Today, there are more bikers on the road, whether they're commuting or getting exercise. Unfortunately, the National Highway Traffic Safety Admission (NHTSA) reported 743 bicyclists were killed in traffic crashes in the U.S. in 2017.
By law, bicycles on the road are considered vehicles and have the same rights and responsibilities as cars and trucks. While sharing with bicyclists can be frustrating, it's essential that every driver practice safe discretion to decrease the risk of collisions with bike riders.
Here are five safety tips to help drivers navigate around bicyclists.
1. Learn biker hand signals. Drivers should learn biker hand signals. When a rider points their left arm out, it means they're making a left turn. If they are making a right turn, they will hold their left arm upwards at a 90-degree angle. If they are slowing down or coming to a stop, a rider will place their left arm down at a 90-degree angle.
2. Be aware of your surroundings. Bicyclists face several challenges in sharing the road with other vehicles. Their biggest disadvantage is that they're smaller and not easily seen. For drivers, especially in urban areas, always check your surroundings, especially if you are making a turn near the biker's lane.
3. Don't honk. There is a lot of pressure on bicyclists who have to share the road with vehicles that are five times their size. If you find yourself behind a rider, don't honk. Honking could startle them and break their concentration, which could then lead to a devastating accident. Instead, slow down if you are behind them, or wait until it's safe to go around them.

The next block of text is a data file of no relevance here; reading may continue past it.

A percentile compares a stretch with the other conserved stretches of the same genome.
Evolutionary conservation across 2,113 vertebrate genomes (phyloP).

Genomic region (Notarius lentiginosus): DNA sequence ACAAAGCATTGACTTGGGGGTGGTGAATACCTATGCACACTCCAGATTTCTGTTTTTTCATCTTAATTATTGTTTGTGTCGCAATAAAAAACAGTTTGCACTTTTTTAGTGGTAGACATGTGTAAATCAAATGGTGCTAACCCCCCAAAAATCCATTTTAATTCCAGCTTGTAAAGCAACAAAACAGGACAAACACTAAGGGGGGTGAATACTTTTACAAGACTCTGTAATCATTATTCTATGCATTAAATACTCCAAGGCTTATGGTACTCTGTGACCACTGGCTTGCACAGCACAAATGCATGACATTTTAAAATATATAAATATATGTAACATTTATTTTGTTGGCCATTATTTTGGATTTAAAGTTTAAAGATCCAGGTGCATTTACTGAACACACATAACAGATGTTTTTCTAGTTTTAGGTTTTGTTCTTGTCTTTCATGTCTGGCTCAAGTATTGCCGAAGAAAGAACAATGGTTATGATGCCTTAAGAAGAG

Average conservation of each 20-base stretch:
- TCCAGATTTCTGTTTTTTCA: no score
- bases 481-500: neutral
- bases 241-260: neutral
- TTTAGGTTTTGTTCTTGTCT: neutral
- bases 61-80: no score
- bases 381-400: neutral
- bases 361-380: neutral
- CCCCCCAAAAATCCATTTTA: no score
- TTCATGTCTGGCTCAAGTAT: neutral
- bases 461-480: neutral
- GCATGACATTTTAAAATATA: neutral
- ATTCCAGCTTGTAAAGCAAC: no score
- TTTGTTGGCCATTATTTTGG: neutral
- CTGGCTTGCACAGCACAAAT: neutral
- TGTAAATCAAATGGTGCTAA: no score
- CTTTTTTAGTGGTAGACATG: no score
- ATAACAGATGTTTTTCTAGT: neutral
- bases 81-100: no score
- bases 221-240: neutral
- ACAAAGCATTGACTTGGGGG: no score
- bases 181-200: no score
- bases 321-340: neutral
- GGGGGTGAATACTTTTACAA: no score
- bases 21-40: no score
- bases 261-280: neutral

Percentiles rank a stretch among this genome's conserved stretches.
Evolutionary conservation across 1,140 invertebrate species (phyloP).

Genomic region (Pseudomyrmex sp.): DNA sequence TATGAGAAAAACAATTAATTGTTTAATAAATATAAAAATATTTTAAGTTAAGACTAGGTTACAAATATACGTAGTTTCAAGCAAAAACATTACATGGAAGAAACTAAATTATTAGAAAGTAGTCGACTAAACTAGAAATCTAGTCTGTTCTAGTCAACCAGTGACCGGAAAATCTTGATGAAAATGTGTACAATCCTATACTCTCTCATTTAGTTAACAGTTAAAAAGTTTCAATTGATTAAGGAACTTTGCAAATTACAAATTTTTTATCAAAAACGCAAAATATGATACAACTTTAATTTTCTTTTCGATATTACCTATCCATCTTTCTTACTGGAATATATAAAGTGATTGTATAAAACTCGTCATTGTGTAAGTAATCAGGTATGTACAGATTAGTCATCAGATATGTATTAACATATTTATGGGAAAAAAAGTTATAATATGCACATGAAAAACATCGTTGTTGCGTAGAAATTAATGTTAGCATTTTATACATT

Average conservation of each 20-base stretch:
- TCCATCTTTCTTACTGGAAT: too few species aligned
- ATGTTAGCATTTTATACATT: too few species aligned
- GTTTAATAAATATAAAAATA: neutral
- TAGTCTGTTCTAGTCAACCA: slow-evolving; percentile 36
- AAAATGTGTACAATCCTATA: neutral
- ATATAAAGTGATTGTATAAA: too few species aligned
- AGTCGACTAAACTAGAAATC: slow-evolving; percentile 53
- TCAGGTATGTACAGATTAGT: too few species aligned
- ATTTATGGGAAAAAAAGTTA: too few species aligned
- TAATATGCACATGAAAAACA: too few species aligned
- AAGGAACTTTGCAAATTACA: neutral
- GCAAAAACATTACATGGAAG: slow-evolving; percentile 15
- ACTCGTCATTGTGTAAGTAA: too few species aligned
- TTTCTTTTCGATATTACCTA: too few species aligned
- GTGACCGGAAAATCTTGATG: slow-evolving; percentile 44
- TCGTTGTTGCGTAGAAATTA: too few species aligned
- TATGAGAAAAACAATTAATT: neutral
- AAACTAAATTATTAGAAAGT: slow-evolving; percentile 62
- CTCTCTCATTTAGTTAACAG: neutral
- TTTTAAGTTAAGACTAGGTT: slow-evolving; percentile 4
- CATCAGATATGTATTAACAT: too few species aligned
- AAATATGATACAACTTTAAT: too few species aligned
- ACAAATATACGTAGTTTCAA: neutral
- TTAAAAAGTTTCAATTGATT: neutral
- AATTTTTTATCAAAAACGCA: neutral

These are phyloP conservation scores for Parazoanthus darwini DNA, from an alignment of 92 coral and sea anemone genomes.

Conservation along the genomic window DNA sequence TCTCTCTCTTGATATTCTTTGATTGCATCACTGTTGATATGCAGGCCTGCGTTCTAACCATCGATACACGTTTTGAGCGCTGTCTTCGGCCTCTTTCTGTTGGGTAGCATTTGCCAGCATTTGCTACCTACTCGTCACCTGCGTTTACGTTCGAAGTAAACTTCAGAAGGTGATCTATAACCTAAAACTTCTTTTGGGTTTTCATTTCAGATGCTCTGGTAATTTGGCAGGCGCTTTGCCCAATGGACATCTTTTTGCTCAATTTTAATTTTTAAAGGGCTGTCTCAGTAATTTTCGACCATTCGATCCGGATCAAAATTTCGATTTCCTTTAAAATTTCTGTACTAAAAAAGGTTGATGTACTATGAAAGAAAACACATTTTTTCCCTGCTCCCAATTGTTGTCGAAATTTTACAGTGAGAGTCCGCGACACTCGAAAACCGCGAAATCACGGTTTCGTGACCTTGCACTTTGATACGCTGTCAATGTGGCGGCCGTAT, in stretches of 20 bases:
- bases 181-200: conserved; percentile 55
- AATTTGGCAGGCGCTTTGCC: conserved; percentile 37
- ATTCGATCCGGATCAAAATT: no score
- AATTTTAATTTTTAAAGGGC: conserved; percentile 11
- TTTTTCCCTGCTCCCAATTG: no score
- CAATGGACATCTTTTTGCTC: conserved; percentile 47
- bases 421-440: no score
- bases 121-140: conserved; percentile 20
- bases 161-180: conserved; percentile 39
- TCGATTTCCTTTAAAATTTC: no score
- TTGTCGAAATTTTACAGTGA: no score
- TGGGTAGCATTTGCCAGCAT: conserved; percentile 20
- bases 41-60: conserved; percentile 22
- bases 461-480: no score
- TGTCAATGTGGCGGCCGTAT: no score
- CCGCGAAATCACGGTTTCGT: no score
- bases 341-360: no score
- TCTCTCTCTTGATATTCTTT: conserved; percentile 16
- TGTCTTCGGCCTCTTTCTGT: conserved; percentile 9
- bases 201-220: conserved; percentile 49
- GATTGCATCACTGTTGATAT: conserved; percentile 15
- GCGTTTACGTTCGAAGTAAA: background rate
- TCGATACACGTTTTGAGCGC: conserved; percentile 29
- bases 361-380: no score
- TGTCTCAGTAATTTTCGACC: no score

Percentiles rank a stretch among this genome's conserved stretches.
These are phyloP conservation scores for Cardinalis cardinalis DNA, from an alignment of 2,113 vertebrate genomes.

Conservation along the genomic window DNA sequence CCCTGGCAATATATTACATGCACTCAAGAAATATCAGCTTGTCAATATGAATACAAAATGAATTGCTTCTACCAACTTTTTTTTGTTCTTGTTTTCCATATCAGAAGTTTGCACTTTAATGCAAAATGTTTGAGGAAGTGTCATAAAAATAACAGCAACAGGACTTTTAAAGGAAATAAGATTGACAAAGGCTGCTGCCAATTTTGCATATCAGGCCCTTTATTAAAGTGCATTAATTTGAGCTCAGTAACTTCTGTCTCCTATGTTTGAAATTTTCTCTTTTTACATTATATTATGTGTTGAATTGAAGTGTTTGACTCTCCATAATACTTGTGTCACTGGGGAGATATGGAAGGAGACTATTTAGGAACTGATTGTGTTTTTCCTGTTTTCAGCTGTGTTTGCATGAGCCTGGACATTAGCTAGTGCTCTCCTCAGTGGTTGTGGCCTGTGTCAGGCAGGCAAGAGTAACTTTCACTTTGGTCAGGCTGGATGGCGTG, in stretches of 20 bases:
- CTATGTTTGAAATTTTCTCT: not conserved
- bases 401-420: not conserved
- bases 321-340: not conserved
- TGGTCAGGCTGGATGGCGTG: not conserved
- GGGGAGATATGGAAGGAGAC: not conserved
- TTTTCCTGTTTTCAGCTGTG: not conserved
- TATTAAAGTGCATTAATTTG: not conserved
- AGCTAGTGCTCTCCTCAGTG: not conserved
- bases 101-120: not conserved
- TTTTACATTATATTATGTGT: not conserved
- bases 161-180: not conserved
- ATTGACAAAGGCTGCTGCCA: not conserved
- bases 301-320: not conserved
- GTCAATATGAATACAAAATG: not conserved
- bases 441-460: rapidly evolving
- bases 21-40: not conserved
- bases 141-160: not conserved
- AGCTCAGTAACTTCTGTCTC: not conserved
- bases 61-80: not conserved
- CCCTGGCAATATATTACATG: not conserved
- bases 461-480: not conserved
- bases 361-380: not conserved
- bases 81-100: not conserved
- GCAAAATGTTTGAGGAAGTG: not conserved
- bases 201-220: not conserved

4. Don't drive distracted. It's important to drive with as few distractions as possible. The time it takes to read a text message is the same amount of time it takes to drive the length of a football field at 50mph. You shouldn't drive with headphones or earbuds in either. Distractions not only put you at risk for colliding with other drivers but with bike riders too. You run the risk of running into them if you forget to slow down as they are turning, or you might not notice them in the bike lane.
5. Be patient. For some, driving is enjoyable. For others, it's one of the most frustrating things to do. Remember that bicyclists have a right to be on the road too and just like you, they have a destination to reach, so be patient with them. They will be patient with you. Patience will get you both through the trip.
For more driving and bicycling safety tips or if you want to see what your insurance options are, visit Donegal Insurance Group at https://www.donegalgroup.com/home.